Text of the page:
Preliminary results show that the U.S. Missile Defense Agency scored three of five attempted missile intercepts in a first-ever integrated flight exercise combining engagements from the PAC-3 area defense system, Terminal High-Altitude Area Defense (Thaad) system and an SM-3IA-equipped Aegis ship.

Both non-intercepts were targets that were engaged by the Aegis ship USS Fitzgerald employing Raytheon SM-3IA missiles. Despite what MDA officials call a “nominal” SM-3IA flight, the missile failed to intercept an Aegis Readiness Assessment Vehicle-B short-range ballistic missile. A second SM-3IA attempt was to counter a BQM-74 cruise missile target. Rogers says only that the interceptor “engaged” the target, but she could not confirm actual intercept. Officials are exploring what went wrong, and Raytheon officials did not provide comment following the test.

These were two of five engagements in Flight Test Integrated (FTI)-01, MDA’s largest ever flight test, which was conducted at the Kwajalein Atoll and Reagan Test Site in the Pacific Ocean. It took place late Oct. 24 local time. It was designed to stress the budding U.S. missile defense system, which includes a variety of sensors and interceptors.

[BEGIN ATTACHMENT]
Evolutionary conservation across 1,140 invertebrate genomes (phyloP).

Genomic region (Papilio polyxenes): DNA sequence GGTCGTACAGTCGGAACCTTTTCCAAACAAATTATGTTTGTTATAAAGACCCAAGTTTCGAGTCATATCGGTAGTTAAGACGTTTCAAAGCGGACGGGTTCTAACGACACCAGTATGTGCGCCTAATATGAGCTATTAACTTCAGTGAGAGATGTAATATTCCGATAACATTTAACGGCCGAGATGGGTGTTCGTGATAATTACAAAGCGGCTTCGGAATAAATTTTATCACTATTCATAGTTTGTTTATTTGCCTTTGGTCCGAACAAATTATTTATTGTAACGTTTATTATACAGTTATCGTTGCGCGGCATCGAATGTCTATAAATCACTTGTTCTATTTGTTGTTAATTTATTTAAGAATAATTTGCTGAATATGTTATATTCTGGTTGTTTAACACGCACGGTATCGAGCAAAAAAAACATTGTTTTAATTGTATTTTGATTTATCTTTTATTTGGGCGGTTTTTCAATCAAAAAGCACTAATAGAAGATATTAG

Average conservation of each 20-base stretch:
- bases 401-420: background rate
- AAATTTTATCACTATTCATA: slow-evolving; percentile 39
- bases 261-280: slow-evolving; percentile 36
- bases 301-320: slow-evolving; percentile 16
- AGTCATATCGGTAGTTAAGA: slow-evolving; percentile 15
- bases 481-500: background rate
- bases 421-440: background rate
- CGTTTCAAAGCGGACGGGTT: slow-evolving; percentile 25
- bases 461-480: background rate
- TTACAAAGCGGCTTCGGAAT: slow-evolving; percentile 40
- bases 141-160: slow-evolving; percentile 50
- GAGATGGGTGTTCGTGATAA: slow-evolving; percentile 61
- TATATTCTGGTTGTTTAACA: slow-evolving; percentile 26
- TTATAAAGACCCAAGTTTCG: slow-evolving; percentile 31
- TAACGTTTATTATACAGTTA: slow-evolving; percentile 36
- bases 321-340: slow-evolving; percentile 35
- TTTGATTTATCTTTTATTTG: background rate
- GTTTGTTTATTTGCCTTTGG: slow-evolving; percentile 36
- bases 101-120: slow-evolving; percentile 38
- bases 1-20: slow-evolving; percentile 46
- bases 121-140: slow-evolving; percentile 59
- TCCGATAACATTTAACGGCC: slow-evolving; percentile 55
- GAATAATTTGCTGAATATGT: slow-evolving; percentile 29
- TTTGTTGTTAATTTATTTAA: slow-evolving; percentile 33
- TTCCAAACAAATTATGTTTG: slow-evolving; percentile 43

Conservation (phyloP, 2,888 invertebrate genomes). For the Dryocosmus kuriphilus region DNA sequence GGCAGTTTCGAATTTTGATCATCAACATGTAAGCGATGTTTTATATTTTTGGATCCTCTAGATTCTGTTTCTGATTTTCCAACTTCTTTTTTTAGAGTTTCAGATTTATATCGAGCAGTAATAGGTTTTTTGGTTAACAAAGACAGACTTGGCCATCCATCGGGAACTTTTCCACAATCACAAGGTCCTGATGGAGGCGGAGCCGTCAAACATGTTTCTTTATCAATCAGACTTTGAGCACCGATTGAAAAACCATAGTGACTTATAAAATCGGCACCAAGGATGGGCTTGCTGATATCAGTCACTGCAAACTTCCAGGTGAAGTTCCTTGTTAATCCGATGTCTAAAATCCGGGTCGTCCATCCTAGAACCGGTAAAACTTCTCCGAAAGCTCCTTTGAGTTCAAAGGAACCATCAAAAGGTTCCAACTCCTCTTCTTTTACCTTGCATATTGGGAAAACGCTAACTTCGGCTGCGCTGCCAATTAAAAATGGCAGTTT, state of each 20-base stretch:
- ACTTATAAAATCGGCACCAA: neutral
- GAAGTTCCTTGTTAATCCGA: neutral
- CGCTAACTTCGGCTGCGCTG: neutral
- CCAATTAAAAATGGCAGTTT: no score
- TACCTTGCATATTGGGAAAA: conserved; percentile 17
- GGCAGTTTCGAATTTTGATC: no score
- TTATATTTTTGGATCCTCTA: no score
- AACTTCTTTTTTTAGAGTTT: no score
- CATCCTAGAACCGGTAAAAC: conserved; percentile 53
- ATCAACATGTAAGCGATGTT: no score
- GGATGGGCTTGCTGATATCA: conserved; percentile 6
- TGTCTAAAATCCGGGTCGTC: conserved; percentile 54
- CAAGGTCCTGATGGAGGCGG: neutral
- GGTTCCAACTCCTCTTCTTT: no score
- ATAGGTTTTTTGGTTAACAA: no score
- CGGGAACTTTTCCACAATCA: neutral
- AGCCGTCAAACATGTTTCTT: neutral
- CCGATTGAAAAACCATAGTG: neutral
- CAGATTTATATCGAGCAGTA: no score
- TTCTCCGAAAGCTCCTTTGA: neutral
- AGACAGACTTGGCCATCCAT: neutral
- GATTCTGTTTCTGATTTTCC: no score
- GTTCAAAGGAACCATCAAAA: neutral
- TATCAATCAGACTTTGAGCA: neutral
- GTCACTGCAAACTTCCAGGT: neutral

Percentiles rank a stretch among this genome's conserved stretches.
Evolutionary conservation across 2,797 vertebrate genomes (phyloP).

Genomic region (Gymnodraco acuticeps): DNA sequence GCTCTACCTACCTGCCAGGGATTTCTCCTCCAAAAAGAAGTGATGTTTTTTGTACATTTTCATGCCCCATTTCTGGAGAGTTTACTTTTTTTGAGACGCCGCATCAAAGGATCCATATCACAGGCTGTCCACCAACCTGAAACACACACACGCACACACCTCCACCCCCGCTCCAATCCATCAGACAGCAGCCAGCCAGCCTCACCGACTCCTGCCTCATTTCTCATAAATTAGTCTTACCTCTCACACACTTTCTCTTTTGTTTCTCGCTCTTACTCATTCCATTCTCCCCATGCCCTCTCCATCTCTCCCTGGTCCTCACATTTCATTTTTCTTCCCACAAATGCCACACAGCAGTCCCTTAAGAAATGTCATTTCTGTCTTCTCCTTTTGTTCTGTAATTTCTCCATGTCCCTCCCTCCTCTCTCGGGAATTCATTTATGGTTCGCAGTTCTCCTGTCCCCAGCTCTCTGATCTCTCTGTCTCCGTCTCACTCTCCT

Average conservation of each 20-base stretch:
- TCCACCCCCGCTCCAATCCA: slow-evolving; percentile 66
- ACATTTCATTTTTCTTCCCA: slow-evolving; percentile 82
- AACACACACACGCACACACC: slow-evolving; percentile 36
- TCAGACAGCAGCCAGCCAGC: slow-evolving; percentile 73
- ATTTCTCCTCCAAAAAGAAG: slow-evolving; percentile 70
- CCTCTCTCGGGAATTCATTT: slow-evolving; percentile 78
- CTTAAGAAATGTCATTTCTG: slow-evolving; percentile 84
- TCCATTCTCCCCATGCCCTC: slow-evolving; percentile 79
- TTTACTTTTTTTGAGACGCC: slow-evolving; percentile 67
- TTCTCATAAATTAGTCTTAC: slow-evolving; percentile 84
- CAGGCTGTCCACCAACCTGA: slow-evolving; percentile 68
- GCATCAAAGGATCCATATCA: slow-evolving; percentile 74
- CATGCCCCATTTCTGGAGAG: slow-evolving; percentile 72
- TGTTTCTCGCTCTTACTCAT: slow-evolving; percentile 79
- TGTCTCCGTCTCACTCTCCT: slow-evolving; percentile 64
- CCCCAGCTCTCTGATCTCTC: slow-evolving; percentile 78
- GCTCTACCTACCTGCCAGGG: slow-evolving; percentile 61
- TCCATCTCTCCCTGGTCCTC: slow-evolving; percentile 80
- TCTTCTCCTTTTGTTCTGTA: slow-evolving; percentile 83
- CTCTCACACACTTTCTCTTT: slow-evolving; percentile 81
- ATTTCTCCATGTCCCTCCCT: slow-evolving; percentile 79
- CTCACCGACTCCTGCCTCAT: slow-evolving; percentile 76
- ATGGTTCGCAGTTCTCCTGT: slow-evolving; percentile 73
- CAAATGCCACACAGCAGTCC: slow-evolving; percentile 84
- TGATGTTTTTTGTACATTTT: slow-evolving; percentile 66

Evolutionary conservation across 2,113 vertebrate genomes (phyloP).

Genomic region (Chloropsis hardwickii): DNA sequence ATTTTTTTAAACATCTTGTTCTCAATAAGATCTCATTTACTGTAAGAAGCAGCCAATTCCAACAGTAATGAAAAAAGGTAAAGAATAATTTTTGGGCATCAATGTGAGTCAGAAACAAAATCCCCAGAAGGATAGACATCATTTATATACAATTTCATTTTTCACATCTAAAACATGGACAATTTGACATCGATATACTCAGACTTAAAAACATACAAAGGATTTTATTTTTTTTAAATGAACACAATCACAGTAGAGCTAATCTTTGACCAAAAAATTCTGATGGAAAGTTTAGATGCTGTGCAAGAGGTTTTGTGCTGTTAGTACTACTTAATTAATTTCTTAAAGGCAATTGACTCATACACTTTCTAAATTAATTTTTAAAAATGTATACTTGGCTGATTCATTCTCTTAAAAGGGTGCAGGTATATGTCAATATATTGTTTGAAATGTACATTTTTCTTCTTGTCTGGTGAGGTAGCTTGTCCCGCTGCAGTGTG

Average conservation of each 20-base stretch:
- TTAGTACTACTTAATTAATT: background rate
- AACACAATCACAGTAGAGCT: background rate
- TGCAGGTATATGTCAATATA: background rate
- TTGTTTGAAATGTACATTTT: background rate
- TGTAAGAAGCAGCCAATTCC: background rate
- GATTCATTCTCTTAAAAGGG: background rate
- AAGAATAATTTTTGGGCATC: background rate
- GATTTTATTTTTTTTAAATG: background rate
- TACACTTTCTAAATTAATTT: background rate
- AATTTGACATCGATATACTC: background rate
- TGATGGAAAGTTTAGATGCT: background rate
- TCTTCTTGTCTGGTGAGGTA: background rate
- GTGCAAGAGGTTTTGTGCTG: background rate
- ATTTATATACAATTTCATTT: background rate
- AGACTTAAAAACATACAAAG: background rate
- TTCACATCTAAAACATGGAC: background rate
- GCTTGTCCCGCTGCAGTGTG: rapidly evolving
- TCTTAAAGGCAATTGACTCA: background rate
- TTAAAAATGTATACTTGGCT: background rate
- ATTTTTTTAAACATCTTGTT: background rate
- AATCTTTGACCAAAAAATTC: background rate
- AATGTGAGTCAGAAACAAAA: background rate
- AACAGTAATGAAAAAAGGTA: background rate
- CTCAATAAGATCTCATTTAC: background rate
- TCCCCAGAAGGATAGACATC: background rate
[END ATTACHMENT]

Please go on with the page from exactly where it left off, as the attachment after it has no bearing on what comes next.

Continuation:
A first for this test was the inclusion of so many targets and three different interceptor types. The trial was a rudimentary representation of what Pentagon officials call a “raid” threat, when an adversary launches multiple missiles of different types at once in an effort to overwhelm defenses.

The Army’s PAC-3 successfully detected, tracked and intercepted two separate targets, a short-range ballistic missile, thought to be a foreign military asset (meaning it was an actual threat missile acquired from abroad), as well as an MQM-107 cruise missile. The interceptors were the standard PAC-3 design, which is now fielded, not the Missile Segment Enhancement model still in testing.

The Lockheed Martin Thaad system also successfully detected and tracked — with its AN/TPY-2 radar — a C-17 dropped medium-range ballistic missile (MRBM) called an Extended, Long-Range Air-Launched Target. The system intercepted and destroyed this target, a first for Thaad engaging an MRBM.

Exercising against a raid threat has been a goal of MDA for years and of personal interest to MDA’s departing director, Army Lt. Gen. Patrick O’Reilly. He is slated to retire next month, when Adm. James Syring is slated to assume control of the agency.

The next MDA test, expected by year’s end, will be the first flight trial for the Ground-Based Midcourse Defense (GMD) system using its three-stage interceptor since December 2010. This flight will be for characterization only, with an intercept attempt slated for the spring. The last successful intercept for GMD took place nearly four years ago.